Taseko Mines’ Gibraltar mine in British Columbia. Credit: Taseko Mines
VANCOUVER – Production at Taseko Mines‘ Gibraltar open pit mine in south-central B.C. has so far not been affected by the COVID-19 pandemic, with the operation producing 32.4 million lb. copper in the first quarter, up from 24.9 million lb. copper in last year’s comparable quarter.
The company’s production guidance for 2020 remains unchanged at 130 million lb. copper, plus or minus 5%, with expectations that it will hit the higher end of that guidance.
While operations continue, with no cases of the novel coronavirus to date at Taseko’s sole producing mine, copper prices have affected earnings and revenue.
Taseko reported an adjusted net loss of $21.6 million on revenue of $62 million for the quarter, compared to a $14.4-million loss in the same quarter of 2019 on revenue of $70.3 million.
Total operating costs in the most recent quarter were US$1.82 per lb. copper.
The company says that measures it announced in March in response to a weaker copper price, including cost reductions and spending deferrals, are expected to show up in its second quarter results.
In addition, Taseko CEO Russell Hallbauer said in a release that Gibraltar is benefiting from falling input costs – including diesel prices that are 35% lower than the average price in 2019 and a weaker Canadian dollar (the majority of mine costs are in Canadian dollars). The company also expects to mine higher grade ore in the next quarters, which will lower cash costs.
The company had a cash balance of $50.2 million at the end of March. Taseko also amended its silver stream with Osisko Gold Royalties on Apr. 24. Osisko paid $8.5 million to eliminate purchase fees for each ounce of silver from Gibraltar. It previously paid US$2.75 per oz.
“We still believe the medium to long-term fundamentals remain strong for copper and appear to even be improving as more mines are shutting down, and current shutdowns being extended, due to COVID-19,” Hallbauer said. “With the incentive price to build new capacity still in excess of US$3 per pound, projects are being delayed which will only exacerbate the supply deficit in the coming years. Taseko, on the other hand, is not delaying the development of Florence Copper and still believe it could be permitted and financed by the end of 2020, moving into construction at that time.”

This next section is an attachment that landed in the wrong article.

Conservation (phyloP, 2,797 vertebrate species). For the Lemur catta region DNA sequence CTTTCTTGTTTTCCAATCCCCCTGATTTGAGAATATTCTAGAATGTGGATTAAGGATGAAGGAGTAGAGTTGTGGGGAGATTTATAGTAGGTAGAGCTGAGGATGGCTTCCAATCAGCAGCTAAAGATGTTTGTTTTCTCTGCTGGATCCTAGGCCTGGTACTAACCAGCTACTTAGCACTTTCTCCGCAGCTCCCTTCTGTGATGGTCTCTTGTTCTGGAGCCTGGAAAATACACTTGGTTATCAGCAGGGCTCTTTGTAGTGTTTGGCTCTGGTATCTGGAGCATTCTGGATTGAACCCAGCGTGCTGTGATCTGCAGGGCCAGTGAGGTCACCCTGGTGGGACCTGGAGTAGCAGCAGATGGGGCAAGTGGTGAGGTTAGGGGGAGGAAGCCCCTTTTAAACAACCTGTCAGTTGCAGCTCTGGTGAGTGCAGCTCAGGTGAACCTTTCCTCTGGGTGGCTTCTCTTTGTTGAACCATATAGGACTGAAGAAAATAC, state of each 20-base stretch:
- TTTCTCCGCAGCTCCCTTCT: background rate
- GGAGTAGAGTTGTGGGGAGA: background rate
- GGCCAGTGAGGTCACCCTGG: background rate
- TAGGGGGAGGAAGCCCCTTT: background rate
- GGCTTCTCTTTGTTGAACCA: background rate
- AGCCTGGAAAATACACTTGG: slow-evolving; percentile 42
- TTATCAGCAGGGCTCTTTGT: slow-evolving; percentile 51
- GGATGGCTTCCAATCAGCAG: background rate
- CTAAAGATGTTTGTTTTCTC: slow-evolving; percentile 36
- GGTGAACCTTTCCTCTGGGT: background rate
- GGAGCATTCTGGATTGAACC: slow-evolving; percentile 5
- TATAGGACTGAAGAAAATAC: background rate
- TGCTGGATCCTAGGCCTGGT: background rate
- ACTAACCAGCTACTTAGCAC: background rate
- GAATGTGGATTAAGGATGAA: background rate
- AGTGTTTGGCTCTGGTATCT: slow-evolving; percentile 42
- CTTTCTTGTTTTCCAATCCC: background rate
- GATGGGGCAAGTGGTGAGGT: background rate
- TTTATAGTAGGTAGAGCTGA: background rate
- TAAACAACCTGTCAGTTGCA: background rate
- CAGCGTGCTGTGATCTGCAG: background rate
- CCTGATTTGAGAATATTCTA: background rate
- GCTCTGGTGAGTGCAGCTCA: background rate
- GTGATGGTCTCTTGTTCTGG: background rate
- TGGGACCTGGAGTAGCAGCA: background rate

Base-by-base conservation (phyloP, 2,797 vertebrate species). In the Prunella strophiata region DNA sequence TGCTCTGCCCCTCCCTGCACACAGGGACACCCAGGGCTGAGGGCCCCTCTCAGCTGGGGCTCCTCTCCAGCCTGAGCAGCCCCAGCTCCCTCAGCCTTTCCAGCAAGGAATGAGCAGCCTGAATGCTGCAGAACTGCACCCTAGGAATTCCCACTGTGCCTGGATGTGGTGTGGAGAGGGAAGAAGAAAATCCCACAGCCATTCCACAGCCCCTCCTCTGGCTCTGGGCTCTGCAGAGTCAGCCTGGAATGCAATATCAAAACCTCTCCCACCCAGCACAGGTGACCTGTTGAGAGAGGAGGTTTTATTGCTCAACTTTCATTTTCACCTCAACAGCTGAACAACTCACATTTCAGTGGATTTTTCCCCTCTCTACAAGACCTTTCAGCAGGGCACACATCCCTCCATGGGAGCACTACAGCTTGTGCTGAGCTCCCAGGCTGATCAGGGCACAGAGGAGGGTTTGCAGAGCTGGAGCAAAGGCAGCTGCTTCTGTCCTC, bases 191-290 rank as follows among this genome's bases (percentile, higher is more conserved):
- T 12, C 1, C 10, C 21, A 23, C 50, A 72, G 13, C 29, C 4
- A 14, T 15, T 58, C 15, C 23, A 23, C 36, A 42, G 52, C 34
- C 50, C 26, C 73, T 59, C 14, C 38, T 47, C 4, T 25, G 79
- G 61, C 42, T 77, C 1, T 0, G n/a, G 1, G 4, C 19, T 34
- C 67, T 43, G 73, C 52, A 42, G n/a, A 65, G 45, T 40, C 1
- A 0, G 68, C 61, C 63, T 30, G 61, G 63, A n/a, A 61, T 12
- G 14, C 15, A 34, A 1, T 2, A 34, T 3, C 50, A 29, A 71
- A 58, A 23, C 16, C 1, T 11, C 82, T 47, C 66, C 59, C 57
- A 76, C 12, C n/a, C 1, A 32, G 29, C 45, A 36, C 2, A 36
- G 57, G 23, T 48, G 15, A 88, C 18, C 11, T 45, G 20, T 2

The company’s Florence Copper in-situ recovery project in Arizona, is progressing through the permitting stage, with the draft aquifer protection permit expected to be issued within weeks. Public hearings will follow.
Taseko is continuing discussions with parties interested in buying a minority interest in Florence, where it has a production test facility in place to demonstrate its in situ leach process works and to optimize it.
Once permits are issued, a full-scale commercial operation expected to produce 85 million lb. copper cathode annually for 20 years, will be built.
Taseko owns a 75% stake in Gibraltar, near Williams Lake, with Cariboo Copper Corp. (which is jointly owned by Sojitz, Furukawa and Dowa) holding a 25% stake.
For more information, visit www.tasekomines.com.